Artichoke transplant production: effects of nutrient solution delivery and leaf clipping
Advanced growing systems such as floating systems, widely used to produce leafy vegetables and tobacco transplants, may be a good solution for producing globe artichoke [Cynara cardunculus var. scolymus (L.) Hegi] transplants due to labour saving and rapid plant growth. Leaf clipping is another technique used in tobacco seedling production to reduce height and increase seedling uniformity and quality. Two experiments were carried out under greenhouse conditions. In the first, the effects of two nutrient solution delivery methods (overhead sprinkler system or subirrigation through a floating system) and leaf clipping (with or without) of two seed-propagated artichoke F1 hybrids, Istar and Romolo, were compared in terms of plant growth, SPAD index and chlorophyll fluorescence. The second experiment aimed to assess the tolerance to water stress of artichoke transplants derived from the four treatments. The effect of leaf clipping was less pronounced than that of nutrient solution delivery method. When averaged over leaf clipping, the shoot dry weight, the root-to-shoot ratio and the maximum quantum use efficiency of PSII were significantly higher by 76.7, 75.0 and 4.0% for Romolo, and by 39.1, 37.5 and 5.2% for Istar with floating raft system compared to the overhead sprinkler system. An opposite trend was recorded for chlorophyll content, since the lowest values of SPAD index were recorded in artichoke transplants grown in the floating system. Artichoke transplants responded in a similar way to water stress after planting irrespective of nursery production system which had limited effect on water stress tolerance after transplanting.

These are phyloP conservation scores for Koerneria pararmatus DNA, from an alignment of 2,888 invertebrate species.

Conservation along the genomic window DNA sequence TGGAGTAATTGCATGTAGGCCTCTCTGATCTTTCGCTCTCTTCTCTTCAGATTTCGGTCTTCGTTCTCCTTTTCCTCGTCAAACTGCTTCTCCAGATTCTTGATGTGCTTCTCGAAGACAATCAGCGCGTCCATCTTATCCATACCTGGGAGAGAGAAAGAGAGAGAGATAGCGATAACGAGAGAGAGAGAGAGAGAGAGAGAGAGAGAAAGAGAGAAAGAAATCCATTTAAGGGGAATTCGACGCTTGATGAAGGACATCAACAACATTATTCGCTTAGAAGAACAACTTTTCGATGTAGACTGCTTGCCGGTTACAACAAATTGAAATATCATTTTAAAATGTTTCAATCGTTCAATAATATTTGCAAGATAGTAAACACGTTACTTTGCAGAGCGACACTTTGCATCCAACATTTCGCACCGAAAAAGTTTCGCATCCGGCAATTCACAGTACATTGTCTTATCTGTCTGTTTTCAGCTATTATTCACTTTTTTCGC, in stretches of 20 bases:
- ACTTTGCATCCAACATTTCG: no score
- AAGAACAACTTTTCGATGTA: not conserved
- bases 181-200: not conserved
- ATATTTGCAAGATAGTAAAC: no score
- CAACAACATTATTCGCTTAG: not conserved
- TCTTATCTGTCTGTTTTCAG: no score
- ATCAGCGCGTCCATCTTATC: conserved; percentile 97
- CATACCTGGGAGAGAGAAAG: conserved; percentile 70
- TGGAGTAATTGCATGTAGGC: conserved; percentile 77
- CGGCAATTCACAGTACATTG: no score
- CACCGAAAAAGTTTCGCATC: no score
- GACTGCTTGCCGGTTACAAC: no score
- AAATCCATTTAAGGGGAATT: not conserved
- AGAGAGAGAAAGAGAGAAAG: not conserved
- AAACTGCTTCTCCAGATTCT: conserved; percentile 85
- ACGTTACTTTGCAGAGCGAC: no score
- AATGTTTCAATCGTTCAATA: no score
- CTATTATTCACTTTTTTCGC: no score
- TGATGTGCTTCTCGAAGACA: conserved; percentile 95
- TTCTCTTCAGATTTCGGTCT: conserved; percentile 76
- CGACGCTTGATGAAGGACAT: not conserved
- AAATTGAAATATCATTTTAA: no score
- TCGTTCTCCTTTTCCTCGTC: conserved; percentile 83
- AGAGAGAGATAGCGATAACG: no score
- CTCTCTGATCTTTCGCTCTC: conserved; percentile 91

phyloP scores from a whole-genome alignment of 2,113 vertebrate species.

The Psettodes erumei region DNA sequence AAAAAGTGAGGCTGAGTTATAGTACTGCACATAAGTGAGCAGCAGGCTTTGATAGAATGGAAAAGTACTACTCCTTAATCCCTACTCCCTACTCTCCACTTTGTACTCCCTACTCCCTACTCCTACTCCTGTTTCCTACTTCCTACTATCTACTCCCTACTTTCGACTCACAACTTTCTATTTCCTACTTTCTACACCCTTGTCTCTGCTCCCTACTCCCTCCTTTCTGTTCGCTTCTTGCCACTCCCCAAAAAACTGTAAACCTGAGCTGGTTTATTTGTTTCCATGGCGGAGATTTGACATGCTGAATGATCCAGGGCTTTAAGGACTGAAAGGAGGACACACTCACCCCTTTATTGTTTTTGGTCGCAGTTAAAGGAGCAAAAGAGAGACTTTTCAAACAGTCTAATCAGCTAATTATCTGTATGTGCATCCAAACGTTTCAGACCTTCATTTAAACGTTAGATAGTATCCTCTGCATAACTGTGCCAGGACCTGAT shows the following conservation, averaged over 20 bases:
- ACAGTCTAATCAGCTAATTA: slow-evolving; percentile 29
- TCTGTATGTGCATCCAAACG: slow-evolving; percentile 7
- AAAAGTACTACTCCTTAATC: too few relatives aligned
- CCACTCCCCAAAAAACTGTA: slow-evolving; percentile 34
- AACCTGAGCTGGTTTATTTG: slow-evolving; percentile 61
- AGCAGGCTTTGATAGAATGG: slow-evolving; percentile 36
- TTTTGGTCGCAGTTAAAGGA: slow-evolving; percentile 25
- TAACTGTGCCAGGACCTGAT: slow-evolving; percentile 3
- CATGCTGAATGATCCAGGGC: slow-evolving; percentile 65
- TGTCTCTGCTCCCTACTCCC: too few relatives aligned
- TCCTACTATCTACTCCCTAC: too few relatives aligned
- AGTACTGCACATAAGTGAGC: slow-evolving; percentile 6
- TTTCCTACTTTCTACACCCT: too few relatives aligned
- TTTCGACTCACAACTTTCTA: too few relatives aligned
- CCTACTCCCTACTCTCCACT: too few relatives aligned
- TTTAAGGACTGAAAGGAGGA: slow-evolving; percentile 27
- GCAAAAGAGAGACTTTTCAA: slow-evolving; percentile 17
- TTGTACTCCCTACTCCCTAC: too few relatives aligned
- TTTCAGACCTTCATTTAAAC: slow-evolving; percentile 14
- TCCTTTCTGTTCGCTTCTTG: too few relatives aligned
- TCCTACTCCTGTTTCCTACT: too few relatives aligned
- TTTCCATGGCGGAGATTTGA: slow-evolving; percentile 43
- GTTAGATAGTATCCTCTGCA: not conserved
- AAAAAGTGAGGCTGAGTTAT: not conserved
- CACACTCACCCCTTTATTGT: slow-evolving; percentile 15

Colla, G., Cardarelli, M., Stefanoni, W., Fiorillo, A., Bernabei, G., Kyriacou, M.C. and Rouphael, Y. (2019). Artichoke transplant production: effects of nutrient solution delivery and leaf clipping. Acta Hortic. 1242, 567-574
chlorophyll fluorescence, Cynara cardunculus L. subsp. scolymus (L.) Hegi, floating raft culture, SPAD index, transplant uniformity